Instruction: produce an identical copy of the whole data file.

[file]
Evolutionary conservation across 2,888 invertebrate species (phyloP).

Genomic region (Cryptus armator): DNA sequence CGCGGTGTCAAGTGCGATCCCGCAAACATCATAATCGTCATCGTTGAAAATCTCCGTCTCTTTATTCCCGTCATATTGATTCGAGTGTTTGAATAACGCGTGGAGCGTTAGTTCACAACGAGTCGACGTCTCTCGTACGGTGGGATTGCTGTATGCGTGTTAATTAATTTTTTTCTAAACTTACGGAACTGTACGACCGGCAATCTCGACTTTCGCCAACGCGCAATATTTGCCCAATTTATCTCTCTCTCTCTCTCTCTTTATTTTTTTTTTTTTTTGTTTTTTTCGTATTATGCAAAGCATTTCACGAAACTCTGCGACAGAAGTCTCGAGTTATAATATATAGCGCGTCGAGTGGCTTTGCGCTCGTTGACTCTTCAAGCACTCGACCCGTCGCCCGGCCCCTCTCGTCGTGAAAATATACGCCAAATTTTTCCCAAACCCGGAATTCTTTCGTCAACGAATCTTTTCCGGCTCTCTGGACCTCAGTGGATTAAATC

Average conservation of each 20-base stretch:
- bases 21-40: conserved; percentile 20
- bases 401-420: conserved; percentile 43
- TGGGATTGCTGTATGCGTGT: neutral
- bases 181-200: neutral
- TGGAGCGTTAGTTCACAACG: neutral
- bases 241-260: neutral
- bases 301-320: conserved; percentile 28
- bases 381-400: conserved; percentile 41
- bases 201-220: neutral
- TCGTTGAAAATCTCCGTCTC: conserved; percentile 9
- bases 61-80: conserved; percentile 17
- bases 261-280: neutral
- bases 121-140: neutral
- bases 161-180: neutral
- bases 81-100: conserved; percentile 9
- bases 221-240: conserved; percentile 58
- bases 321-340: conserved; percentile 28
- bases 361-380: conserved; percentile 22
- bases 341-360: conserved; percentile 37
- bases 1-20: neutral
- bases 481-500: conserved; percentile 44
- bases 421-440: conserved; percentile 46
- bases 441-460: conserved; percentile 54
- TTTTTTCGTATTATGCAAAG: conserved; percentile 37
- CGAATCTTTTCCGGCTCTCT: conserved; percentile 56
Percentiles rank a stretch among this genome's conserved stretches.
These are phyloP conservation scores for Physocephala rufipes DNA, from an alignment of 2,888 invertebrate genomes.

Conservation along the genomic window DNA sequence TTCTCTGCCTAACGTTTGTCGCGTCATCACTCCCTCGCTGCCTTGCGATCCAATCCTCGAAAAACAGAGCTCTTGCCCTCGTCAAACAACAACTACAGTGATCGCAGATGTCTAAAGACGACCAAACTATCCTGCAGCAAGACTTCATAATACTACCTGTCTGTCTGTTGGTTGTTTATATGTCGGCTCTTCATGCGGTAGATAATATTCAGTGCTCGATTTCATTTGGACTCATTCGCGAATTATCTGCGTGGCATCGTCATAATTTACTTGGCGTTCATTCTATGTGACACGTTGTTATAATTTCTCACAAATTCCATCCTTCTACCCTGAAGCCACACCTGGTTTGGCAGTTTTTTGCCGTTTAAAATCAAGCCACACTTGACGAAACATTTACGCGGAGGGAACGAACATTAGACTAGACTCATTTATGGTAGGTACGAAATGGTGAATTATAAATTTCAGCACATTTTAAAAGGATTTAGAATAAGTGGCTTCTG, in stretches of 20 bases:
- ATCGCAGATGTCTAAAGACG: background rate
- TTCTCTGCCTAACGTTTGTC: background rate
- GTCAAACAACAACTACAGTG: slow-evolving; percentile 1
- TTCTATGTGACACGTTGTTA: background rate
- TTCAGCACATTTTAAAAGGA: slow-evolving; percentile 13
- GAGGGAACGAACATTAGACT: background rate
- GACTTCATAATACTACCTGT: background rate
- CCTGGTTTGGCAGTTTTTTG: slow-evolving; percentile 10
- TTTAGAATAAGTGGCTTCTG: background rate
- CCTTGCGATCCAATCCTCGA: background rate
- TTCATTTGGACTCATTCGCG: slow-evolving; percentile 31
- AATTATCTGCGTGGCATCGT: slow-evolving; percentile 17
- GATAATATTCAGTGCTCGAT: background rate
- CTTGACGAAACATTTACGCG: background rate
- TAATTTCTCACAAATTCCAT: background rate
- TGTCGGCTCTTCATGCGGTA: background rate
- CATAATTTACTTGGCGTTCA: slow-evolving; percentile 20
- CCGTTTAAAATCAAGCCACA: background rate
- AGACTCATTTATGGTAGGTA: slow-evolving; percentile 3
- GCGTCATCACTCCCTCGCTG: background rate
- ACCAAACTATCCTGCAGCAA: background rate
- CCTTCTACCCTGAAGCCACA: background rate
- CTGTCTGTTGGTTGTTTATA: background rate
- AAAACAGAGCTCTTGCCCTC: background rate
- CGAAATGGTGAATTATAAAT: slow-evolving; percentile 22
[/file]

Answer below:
Evolutionary conservation across 2,888 invertebrate species (phyloP).

Genomic region (Cryptus armator): DNA sequence CGCGGTGTCAAGTGCGATCCCGCAAACATCATAATCGTCATCGTTGAAAATCTCCGTCTCTTTATTCCCGTCATATTGATTCGAGTGTTTGAATAACGCGTGGAGCGTTAGTTCACAACGAGTCGACGTCTCTCGTACGGTGGGATTGCTGTATGCGTGTTAATTAATTTTTTTCTAAACTTACGGAACTGTACGACCGGCAATCTCGACTTTCGCCAACGCGCAATATTTGCCCAATTTATCTCTCTCTCTCTCTCTCTTTATTTTTTTTTTTTTTTGTTTTTTTCGTATTATGCAAAGCATTTCACGAAACTCTGCGACAGAAGTCTCGAGTTATAATATATAGCGCGTCGAGTGGCTTTGCGCTCGTTGACTCTTCAAGCACTCGACCCGTCGCCCGGCCCCTCTCGTCGTGAAAATATACGCCAAATTTTTCCCAAACCCGGAATTCTTTCGTCAACGAATCTTTTCCGGCTCTCTGGACCTCAGTGGATTAAATC

Average conservation of each 20-base stretch:
- bases 21-40: conserved; percentile 20
- bases 401-420: conserved; percentile 43
- TGGGATTGCTGTATGCGTGT: neutral
- bases 181-200: neutral
- TGGAGCGTTAGTTCACAACG: neutral
- bases 241-260: neutral
- bases 301-320: conserved; percentile 28
- bases 381-400: conserved; percentile 41
- bases 201-220: neutral
- TCGTTGAAAATCTCCGTCTC: conserved; percentile 9
- bases 61-80: conserved; percentile 17
- bases 261-280: neutral
- bases 121-140: neutral
- bases 161-180: neutral
- bases 81-100: conserved; percentile 9
- bases 221-240: conserved; percentile 58
- bases 321-340: conserved; percentile 28
- bases 361-380: conserved; percentile 22
- bases 341-360: conserved; percentile 37
- bases 1-20: neutral
- bases 481-500: conserved; percentile 44
- bases 421-440: conserved; percentile 46
- bases 441-460: conserved; percentile 54
- TTTTTTCGTATTATGCAAAG: conserved; percentile 37
- CGAATCTTTTCCGGCTCTCT: conserved; percentile 56
Percentiles rank a stretch among this genome's conserved stretches.
These are phyloP conservation scores for Physocephala rufipes DNA, from an alignment of 2,888 invertebrate genomes.

Conservation along the genomic window DNA sequence TTCTCTGCCTAACGTTTGTCGCGTCATCACTCCCTCGCTGCCTTGCGATCCAATCCTCGAAAAACAGAGCTCTTGCCCTCGTCAAACAACAACTACAGTGATCGCAGATGTCTAAAGACGACCAAACTATCCTGCAGCAAGACTTCATAATACTACCTGTCTGTCTGTTGGTTGTTTATATGTCGGCTCTTCATGCGGTAGATAATATTCAGTGCTCGATTTCATTTGGACTCATTCGCGAATTATCTGCGTGGCATCGTCATAATTTACTTGGCGTTCATTCTATGTGACACGTTGTTATAATTTCTCACAAATTCCATCCTTCTACCCTGAAGCCACACCTGGTTTGGCAGTTTTTTGCCGTTTAAAATCAAGCCACACTTGACGAAACATTTACGCGGAGGGAACGAACATTAGACTAGACTCATTTATGGTAGGTACGAAATGGTGAATTATAAATTTCAGCACATTTTAAAAGGATTTAGAATAAGTGGCTTCTG, in stretches of 20 bases:
- ATCGCAGATGTCTAAAGACG: background rate
- TTCTCTGCCTAACGTTTGTC: background rate
- GTCAAACAACAACTACAGTG: slow-evolving; percentile 1
- TTCTATGTGACACGTTGTTA: background rate
- TTCAGCACATTTTAAAAGGA: slow-evolving; percentile 13
- GAGGGAACGAACATTAGACT: background rate
- GACTTCATAATACTACCTGT: background rate
- CCTGGTTTGGCAGTTTTTTG: slow-evolving; percentile 10
- TTTAGAATAAGTGGCTTCTG: background rate
- CCTTGCGATCCAATCCTCGA: background rate
- TTCATTTGGACTCATTCGCG: slow-evolving; percentile 31
- AATTATCTGCGTGGCATCGT: slow-evolving; percentile 17
- GATAATATTCAGTGCTCGAT: background rate
- CTTGACGAAACATTTACGCG: background rate
- TAATTTCTCACAAATTCCAT: background rate
- TGTCGGCTCTTCATGCGGTA: background rate
- CATAATTTACTTGGCGTTCA: slow-evolving; percentile 20
- CCGTTTAAAATCAAGCCACA: background rate
- AGACTCATTTATGGTAGGTA: slow-evolving; percentile 3
- GCGTCATCACTCCCTCGCTG: background rate
- ACCAAACTATCCTGCAGCAA: background rate
- CCTTCTACCCTGAAGCCACA: background rate
- CTGTCTGTTGGTTGTTTATA: background rate
- AAAACAGAGCTCTTGCCCTC: background rate
- CGAAATGGTGAATTATAAAT: slow-evolving; percentile 22